The ISO 8217 working group has initiated the development of a Publicly Available Specification (PAS) “Considerations for fuel suppliers and users regarding marine fuel quality in view of the implementation of maximum 0.50 % S in 2020” in response to the IMO request to consider the framework of ISO 8217 with a view to ensuring consistency between the relevant ISO standards on marine fuel oils and the implementation of the 0.50 % S max. limit. Given that these 0.50% max. sulphur fuel oils will be fully capable of being categorised within the existing ISO 8217 standard, the PAS will provide guidance as to the application of the existing ISO 8217 standard to such fuel oils. Furthermore, at this time no new characteristic is currently being considered for inclusion.

Regarding the stability of fuel oils, ISO 8217 working group has initiated a test program to investigate whether test methods currently not yet widely used for marine fuel stability testing, can provide further and consistent information on the stability and potential instability of a wide range of different fuel blend formulations (or mixtures thereof) that are anticipated to likely represent what will be available in the market from late 2019.

The ISO 8217 working group is also working closely with CIMAC and will contribute to the initiative taken by OCIMF and IPIECA to develop a guidance document to bring awareness to, and to assist crew and ship operators in the safe onboard handling of future 0.50 % S max. fuel oil blends, considering their potential impact on operational aspects.

Although concern has been raised that the 0.50% max. sulphur fuels will only be introduced later in 2019, it is clear from the fuel testing agency statistics that the share of 0.50% max. sulphur fuels in the market is already growing, all of which are meeting the requirements of ISO 8217.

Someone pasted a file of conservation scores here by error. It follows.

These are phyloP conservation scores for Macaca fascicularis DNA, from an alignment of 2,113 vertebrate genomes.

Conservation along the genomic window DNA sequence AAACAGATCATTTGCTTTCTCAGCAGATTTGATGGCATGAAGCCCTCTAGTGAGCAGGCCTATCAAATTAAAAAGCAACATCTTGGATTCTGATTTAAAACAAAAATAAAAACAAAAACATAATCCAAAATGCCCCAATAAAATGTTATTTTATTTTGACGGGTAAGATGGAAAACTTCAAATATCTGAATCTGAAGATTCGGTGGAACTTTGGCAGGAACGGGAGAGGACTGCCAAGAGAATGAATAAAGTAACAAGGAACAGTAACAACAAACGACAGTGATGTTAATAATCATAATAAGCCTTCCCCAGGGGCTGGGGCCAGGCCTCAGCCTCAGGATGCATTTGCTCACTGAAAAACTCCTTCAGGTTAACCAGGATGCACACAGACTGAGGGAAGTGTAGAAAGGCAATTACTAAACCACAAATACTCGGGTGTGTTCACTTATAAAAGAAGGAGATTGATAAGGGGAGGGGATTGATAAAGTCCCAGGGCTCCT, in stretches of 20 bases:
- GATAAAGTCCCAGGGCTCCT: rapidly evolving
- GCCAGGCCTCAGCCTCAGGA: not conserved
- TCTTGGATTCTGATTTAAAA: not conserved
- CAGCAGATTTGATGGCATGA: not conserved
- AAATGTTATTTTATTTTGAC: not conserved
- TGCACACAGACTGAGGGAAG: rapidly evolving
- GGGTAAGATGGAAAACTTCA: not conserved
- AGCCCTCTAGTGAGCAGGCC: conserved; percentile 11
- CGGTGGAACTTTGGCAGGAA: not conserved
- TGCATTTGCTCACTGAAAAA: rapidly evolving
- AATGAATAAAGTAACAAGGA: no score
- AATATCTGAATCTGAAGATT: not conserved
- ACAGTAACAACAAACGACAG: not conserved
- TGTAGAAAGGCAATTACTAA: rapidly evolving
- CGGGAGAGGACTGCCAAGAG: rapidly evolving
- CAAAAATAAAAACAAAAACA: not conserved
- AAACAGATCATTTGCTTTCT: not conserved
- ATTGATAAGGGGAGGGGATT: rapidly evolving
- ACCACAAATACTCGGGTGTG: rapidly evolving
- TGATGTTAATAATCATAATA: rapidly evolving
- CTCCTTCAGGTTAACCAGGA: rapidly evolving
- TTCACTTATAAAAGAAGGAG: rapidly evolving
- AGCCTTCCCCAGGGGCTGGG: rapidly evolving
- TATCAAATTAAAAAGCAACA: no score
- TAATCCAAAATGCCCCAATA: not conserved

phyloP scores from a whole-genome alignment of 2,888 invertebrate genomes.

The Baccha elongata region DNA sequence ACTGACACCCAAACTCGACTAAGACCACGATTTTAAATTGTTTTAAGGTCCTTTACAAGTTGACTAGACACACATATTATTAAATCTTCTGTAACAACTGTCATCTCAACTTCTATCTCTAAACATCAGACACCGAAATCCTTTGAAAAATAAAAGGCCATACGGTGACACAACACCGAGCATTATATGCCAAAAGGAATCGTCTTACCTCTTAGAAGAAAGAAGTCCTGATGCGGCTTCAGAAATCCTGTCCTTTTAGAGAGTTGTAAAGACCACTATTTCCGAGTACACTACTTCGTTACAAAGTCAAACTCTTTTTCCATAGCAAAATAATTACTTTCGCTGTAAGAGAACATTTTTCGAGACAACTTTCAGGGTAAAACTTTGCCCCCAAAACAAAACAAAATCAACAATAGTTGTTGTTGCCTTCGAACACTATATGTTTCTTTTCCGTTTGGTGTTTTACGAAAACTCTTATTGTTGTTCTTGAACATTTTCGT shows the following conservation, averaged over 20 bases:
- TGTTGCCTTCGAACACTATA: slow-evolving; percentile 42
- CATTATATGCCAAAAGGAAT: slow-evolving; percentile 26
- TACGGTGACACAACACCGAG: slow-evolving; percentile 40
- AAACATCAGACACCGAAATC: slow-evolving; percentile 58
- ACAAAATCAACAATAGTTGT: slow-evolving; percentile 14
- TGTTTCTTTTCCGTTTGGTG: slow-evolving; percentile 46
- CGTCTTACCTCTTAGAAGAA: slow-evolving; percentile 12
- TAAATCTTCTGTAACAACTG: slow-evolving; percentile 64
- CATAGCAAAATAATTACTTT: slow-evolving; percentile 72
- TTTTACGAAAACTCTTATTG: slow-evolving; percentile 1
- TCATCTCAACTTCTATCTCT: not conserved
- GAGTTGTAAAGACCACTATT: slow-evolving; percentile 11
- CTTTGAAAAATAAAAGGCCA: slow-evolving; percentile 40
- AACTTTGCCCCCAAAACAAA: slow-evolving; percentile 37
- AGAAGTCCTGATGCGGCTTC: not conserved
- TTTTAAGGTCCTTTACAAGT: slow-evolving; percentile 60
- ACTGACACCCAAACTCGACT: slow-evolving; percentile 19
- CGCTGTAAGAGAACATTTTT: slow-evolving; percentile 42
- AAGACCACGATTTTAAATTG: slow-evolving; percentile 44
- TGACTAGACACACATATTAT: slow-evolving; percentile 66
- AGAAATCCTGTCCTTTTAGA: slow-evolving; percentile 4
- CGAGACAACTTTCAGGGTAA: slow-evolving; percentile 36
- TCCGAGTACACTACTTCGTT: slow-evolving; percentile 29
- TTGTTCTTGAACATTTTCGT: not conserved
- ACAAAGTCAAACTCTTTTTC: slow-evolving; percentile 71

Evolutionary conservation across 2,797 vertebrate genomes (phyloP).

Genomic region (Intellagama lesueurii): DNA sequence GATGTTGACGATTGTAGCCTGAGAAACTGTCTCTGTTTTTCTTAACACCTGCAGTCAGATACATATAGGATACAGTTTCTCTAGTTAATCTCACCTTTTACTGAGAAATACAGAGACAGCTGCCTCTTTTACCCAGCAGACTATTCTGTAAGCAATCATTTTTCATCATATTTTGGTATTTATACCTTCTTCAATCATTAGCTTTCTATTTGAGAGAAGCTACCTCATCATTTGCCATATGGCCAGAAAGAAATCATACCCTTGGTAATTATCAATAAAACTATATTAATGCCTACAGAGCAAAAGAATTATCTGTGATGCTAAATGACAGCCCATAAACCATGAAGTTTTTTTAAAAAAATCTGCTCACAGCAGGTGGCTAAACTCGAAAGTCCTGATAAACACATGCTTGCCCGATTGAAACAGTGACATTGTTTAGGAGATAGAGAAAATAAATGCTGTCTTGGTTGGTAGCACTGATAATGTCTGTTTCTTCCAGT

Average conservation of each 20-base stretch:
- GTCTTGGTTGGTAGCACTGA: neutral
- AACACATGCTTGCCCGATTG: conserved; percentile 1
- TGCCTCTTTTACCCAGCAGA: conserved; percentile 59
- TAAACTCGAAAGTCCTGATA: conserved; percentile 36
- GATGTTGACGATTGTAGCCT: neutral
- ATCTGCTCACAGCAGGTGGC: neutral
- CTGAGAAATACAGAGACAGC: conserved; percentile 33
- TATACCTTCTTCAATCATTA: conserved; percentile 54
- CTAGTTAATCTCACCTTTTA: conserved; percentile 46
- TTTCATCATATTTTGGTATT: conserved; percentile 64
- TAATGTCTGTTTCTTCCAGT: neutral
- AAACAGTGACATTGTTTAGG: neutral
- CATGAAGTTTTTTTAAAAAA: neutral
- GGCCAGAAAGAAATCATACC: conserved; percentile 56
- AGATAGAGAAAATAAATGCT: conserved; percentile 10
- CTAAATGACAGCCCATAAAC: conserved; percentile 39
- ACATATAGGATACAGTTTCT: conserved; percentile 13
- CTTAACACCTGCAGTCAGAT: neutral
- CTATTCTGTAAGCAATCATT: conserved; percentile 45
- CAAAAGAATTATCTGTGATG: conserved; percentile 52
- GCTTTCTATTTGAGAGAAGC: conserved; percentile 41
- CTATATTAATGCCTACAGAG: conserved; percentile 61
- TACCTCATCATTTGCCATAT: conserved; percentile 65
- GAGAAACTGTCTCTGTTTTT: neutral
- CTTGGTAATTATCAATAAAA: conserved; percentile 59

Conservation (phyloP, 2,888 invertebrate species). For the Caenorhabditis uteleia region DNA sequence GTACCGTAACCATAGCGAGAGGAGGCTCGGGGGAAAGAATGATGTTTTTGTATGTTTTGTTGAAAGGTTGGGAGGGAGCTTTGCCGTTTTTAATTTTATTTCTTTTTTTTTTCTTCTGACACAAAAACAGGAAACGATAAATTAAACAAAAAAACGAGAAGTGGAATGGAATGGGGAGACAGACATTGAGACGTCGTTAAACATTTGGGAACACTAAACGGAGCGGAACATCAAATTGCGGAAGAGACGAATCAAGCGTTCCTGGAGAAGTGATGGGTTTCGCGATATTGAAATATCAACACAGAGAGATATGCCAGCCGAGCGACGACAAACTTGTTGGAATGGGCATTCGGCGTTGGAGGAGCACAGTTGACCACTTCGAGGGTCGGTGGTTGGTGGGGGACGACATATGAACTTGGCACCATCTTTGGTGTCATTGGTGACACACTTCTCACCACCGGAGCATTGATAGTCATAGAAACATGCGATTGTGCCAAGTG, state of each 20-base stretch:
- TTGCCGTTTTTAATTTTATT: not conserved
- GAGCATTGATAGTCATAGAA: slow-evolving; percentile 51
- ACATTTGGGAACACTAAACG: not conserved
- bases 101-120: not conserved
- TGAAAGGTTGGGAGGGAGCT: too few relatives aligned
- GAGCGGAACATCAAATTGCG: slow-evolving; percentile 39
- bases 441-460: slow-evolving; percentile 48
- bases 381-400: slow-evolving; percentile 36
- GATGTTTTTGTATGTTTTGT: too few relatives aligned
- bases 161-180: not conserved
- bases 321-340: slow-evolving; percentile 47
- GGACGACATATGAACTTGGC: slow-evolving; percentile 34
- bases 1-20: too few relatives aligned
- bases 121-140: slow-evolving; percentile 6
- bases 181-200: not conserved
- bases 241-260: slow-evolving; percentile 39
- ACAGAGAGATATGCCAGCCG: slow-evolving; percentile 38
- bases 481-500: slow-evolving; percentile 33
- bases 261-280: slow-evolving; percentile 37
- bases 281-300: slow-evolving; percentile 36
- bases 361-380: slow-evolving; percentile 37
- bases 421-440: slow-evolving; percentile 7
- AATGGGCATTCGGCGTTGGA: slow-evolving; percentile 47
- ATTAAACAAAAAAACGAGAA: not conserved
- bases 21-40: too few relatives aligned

Source: ISO (International Organization for Standardization)

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ICS Encouraged by 2020 Global Sulphur Cap Progress

ICS Encouraged by 2020 Global Sulphur Cap Progress

The International Chamber of Shipping (ICS) says it is encouraged by efforts made by IMO Member States to resolve some pressing practical challenges ahead of the global implementation of the 0.5 percent sulphur in fuel cap on January 1, 2020.

Speaking after an IMO working group meeting last week, to which the industry submitted a number of constructive proposals to help ensure smooth and consistent implementation, ICS Secretary General, Peter Hinchliffe, remarked, “Although there is still much work to be done, last week’s IMO discussions were positive.  Most important is that governments have acknowledged the safety concerns raised by industry about the use of compliant fuels including possible incompatibility. We are pleased that Member States have accepted their obligations under MARPOL to ensure that fuel is suitable for use and will not pose a safety risk to the ship or the crew, and that IMO has now agreed that these critical issues should be urgently addressed by the next IMO Maritime Safety Committee in December 2017.”